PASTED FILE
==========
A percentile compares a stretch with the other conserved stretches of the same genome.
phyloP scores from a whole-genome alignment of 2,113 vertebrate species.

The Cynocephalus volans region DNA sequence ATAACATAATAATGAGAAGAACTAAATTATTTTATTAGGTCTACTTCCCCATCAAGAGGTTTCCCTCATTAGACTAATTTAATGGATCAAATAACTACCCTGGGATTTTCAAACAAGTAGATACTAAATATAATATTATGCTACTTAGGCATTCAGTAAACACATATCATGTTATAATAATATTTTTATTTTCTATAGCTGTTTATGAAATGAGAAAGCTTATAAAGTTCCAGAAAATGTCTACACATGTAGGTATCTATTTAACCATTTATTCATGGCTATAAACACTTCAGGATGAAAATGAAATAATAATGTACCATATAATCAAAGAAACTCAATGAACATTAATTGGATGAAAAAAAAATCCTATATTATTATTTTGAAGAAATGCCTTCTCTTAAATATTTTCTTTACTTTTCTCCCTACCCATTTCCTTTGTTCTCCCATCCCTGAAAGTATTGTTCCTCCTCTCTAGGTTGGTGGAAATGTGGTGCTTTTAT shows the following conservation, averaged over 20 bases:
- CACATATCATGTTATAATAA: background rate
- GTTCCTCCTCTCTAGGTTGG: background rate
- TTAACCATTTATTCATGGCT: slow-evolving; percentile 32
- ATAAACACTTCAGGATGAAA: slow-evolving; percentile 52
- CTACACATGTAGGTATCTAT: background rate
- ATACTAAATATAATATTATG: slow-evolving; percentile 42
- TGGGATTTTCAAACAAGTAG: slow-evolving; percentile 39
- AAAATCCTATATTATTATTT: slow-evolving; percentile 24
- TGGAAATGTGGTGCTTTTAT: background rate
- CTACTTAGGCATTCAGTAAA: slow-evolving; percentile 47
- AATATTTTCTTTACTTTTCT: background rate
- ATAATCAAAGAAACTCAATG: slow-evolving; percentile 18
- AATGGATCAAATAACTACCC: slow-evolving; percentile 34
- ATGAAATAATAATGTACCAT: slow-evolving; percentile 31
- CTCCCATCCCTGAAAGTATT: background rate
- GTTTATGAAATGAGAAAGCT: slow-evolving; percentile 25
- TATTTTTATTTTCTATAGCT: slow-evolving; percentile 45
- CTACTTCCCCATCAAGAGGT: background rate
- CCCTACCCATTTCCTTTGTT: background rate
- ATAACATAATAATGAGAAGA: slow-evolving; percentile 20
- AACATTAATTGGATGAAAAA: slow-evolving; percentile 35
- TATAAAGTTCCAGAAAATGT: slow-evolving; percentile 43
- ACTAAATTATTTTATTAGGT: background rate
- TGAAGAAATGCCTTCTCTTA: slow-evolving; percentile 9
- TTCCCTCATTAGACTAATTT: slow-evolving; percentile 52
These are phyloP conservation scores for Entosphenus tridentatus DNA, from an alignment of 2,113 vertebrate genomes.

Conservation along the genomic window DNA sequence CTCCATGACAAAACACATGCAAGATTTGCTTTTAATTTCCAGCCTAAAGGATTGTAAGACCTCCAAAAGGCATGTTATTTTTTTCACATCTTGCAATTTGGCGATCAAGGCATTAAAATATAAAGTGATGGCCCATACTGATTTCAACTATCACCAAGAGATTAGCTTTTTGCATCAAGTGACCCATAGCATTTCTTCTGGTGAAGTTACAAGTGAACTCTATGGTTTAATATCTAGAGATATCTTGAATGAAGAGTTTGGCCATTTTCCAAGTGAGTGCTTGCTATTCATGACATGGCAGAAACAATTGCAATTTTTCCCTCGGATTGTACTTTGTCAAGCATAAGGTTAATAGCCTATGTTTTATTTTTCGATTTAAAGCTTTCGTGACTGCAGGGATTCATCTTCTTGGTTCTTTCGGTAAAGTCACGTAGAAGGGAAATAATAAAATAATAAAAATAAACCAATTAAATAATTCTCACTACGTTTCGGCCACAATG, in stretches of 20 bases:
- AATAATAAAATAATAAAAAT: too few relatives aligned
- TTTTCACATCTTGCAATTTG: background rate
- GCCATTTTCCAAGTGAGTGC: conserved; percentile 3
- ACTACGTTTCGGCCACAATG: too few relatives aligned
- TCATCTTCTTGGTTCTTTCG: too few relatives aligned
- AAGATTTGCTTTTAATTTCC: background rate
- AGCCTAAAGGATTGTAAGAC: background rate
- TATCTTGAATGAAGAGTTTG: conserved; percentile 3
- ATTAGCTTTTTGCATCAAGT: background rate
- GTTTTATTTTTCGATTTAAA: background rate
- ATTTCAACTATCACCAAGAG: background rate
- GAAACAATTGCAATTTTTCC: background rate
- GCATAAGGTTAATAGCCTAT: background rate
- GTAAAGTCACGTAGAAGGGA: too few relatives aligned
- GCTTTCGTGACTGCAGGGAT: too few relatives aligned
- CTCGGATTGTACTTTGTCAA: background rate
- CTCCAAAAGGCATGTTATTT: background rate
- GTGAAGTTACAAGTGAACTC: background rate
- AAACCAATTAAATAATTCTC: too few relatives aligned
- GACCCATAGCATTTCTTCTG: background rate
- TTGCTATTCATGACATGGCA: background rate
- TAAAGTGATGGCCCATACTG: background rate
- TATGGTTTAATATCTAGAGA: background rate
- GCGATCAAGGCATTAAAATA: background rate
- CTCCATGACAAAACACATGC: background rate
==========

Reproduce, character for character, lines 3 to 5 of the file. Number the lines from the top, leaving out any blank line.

The Cynocephalus volans region DNA sequence ATAACATAATAATGAGAAGAACTAAATTATTTTATTAGGTCTACTTCCCCATCAAGAGGTTTCCCTCATTAGACTAATTTAATGGATCAAATAACTACCCTGGGATTTTCAAACAAGTAGATACTAAATATAATATTATGCTACTTAGGCATTCAGTAAACACATATCATGTTATAATAATATTTTTATTTTCTATAGCTGTTTATGAAATGAGAAAGCTTATAAAGTTCCAGAAAATGTCTACACATGTAGGTATCTATTTAACCATTTATTCATGGCTATAAACACTTCAGGATGAAAATGAAATAATAATGTACCATATAATCAAAGAAACTCAATGAACATTAATTGGATGAAAAAAAAATCCTATATTATTATTTTGAAGAAATGCCTTCTCTTAAATATTTTCTTTACTTTTCTCCCTACCCATTTCCTTTGTTCTCCCATCCCTGAAAGTATTGTTCCTCCTCTCTAGGTTGGTGGAAATGTGGTGCTTTTAT shows the following conservation, averaged over 20 bases:
- CACATATCATGTTATAATAA: background rate
- GTTCCTCCTCTCTAGGTTGG: background rate